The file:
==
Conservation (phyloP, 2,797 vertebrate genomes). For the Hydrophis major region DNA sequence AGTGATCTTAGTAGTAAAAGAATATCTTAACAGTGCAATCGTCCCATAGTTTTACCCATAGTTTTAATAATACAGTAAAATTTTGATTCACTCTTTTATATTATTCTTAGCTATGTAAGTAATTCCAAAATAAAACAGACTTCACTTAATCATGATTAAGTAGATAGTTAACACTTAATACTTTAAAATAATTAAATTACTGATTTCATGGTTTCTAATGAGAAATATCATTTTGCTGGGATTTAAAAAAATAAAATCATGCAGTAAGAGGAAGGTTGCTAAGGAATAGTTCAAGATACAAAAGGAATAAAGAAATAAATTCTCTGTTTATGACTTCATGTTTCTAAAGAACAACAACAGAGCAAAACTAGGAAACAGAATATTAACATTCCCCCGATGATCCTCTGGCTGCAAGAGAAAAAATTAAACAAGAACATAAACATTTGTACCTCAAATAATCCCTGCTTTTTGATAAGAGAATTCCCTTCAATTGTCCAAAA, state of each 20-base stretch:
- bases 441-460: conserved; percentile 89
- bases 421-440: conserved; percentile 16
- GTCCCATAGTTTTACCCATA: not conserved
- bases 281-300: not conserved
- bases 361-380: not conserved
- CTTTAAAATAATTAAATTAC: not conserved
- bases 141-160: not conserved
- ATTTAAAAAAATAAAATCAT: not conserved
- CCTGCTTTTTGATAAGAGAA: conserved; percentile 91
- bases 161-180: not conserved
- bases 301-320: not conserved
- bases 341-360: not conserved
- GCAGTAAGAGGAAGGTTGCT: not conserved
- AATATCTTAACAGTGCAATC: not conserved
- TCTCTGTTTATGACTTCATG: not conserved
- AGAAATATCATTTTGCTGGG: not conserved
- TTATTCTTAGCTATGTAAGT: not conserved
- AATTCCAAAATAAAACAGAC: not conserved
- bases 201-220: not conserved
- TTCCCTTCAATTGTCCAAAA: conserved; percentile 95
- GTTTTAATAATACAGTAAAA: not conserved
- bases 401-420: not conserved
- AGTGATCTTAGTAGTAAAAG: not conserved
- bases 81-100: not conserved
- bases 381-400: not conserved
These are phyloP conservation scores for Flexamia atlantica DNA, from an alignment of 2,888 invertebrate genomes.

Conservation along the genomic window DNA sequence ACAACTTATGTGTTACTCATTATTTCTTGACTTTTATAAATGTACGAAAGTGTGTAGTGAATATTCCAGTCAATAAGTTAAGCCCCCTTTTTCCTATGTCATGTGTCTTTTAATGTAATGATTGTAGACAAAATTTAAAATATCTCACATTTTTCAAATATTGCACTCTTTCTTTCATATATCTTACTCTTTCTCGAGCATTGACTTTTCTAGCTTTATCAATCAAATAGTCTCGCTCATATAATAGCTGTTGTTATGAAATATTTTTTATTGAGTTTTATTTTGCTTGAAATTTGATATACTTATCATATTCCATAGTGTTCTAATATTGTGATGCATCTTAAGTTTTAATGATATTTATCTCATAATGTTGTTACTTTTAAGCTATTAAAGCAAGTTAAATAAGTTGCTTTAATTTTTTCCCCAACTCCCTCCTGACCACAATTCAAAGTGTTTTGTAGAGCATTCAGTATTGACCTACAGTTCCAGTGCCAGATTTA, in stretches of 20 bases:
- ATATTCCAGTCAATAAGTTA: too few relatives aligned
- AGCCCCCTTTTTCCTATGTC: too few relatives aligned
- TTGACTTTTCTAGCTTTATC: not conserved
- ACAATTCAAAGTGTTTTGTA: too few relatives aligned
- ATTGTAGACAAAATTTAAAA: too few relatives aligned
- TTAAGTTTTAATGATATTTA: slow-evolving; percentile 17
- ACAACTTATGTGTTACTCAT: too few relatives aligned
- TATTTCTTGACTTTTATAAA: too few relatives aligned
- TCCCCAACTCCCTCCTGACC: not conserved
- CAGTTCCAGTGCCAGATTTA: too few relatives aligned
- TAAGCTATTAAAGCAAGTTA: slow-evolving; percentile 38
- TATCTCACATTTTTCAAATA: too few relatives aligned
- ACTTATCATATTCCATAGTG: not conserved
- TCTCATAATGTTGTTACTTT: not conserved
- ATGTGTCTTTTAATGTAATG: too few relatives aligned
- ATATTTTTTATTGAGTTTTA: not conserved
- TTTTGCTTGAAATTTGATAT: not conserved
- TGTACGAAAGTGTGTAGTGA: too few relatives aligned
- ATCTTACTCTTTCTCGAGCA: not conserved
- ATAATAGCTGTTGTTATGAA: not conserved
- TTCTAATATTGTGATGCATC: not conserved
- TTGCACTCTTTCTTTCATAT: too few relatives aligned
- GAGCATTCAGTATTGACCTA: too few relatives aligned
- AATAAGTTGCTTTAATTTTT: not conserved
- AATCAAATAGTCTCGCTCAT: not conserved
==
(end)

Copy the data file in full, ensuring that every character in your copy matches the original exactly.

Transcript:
Conservation (phyloP, 2,797 vertebrate genomes). For the Hydrophis major region DNA sequence AGTGATCTTAGTAGTAAAAGAATATCTTAACAGTGCAATCGTCCCATAGTTTTACCCATAGTTTTAATAATACAGTAAAATTTTGATTCACTCTTTTATATTATTCTTAGCTATGTAAGTAATTCCAAAATAAAACAGACTTCACTTAATCATGATTAAGTAGATAGTTAACACTTAATACTTTAAAATAATTAAATTACTGATTTCATGGTTTCTAATGAGAAATATCATTTTGCTGGGATTTAAAAAAATAAAATCATGCAGTAAGAGGAAGGTTGCTAAGGAATAGTTCAAGATACAAAAGGAATAAAGAAATAAATTCTCTGTTTATGACTTCATGTTTCTAAAGAACAACAACAGAGCAAAACTAGGAAACAGAATATTAACATTCCCCCGATGATCCTCTGGCTGCAAGAGAAAAAATTAAACAAGAACATAAACATTTGTACCTCAAATAATCCCTGCTTTTTGATAAGAGAATTCCCTTCAATTGTCCAAAA, state of each 20-base stretch:
- bases 441-460: conserved; percentile 89
- bases 421-440: conserved; percentile 16
- GTCCCATAGTTTTACCCATA: not conserved
- bases 281-300: not conserved
- bases 361-380: not conserved
- CTTTAAAATAATTAAATTAC: not conserved
- bases 141-160: not conserved
- ATTTAAAAAAATAAAATCAT: not conserved
- CCTGCTTTTTGATAAGAGAA: conserved; percentile 91
- bases 161-180: not conserved
- bases 301-320: not conserved
- bases 341-360: not conserved
- GCAGTAAGAGGAAGGTTGCT: not conserved
- AATATCTTAACAGTGCAATC: not conserved
- TCTCTGTTTATGACTTCATG: not conserved
- AGAAATATCATTTTGCTGGG: not conserved
- TTATTCTTAGCTATGTAAGT: not conserved
- AATTCCAAAATAAAACAGAC: not conserved
- bases 201-220: not conserved
- TTCCCTTCAATTGTCCAAAA: conserved; percentile 95
- GTTTTAATAATACAGTAAAA: not conserved
- bases 401-420: not conserved
- AGTGATCTTAGTAGTAAAAG: not conserved
- bases 81-100: not conserved
- bases 381-400: not conserved
These are phyloP conservation scores for Flexamia atlantica DNA, from an alignment of 2,888 invertebrate genomes.

Conservation along the genomic window DNA sequence ACAACTTATGTGTTACTCATTATTTCTTGACTTTTATAAATGTACGAAAGTGTGTAGTGAATATTCCAGTCAATAAGTTAAGCCCCCTTTTTCCTATGTCATGTGTCTTTTAATGTAATGATTGTAGACAAAATTTAAAATATCTCACATTTTTCAAATATTGCACTCTTTCTTTCATATATCTTACTCTTTCTCGAGCATTGACTTTTCTAGCTTTATCAATCAAATAGTCTCGCTCATATAATAGCTGTTGTTATGAAATATTTTTTATTGAGTTTTATTTTGCTTGAAATTTGATATACTTATCATATTCCATAGTGTTCTAATATTGTGATGCATCTTAAGTTTTAATGATATTTATCTCATAATGTTGTTACTTTTAAGCTATTAAAGCAAGTTAAATAAGTTGCTTTAATTTTTTCCCCAACTCCCTCCTGACCACAATTCAAAGTGTTTTGTAGAGCATTCAGTATTGACCTACAGTTCCAGTGCCAGATTTA, in stretches of 20 bases:
- ATATTCCAGTCAATAAGTTA: too few relatives aligned
- AGCCCCCTTTTTCCTATGTC: too few relatives aligned
- TTGACTTTTCTAGCTTTATC: not conserved
- ACAATTCAAAGTGTTTTGTA: too few relatives aligned
- ATTGTAGACAAAATTTAAAA: too few relatives aligned
- TTAAGTTTTAATGATATTTA: slow-evolving; percentile 17
- ACAACTTATGTGTTACTCAT: too few relatives aligned
- TATTTCTTGACTTTTATAAA: too few relatives aligned
- TCCCCAACTCCCTCCTGACC: not conserved
- CAGTTCCAGTGCCAGATTTA: too few relatives aligned
- TAAGCTATTAAAGCAAGTTA: slow-evolving; percentile 38
- TATCTCACATTTTTCAAATA: too few relatives aligned
- ACTTATCATATTCCATAGTG: not conserved
- TCTCATAATGTTGTTACTTT: not conserved
- ATGTGTCTTTTAATGTAATG: too few relatives aligned
- ATATTTTTTATTGAGTTTTA: not conserved
- TTTTGCTTGAAATTTGATAT: not conserved
- TGTACGAAAGTGTGTAGTGA: too few relatives aligned
- ATCTTACTCTTTCTCGAGCA: not conserved
- ATAATAGCTGTTGTTATGAA: not conserved
- TTCTAATATTGTGATGCATC: not conserved
- TTGCACTCTTTCTTTCATAT: too few relatives aligned
- GAGCATTCAGTATTGACCTA: too few relatives aligned
- AATAAGTTGCTTTAATTTTT: not conserved
- AATCAAATAGTCTCGCTCAT: not conserved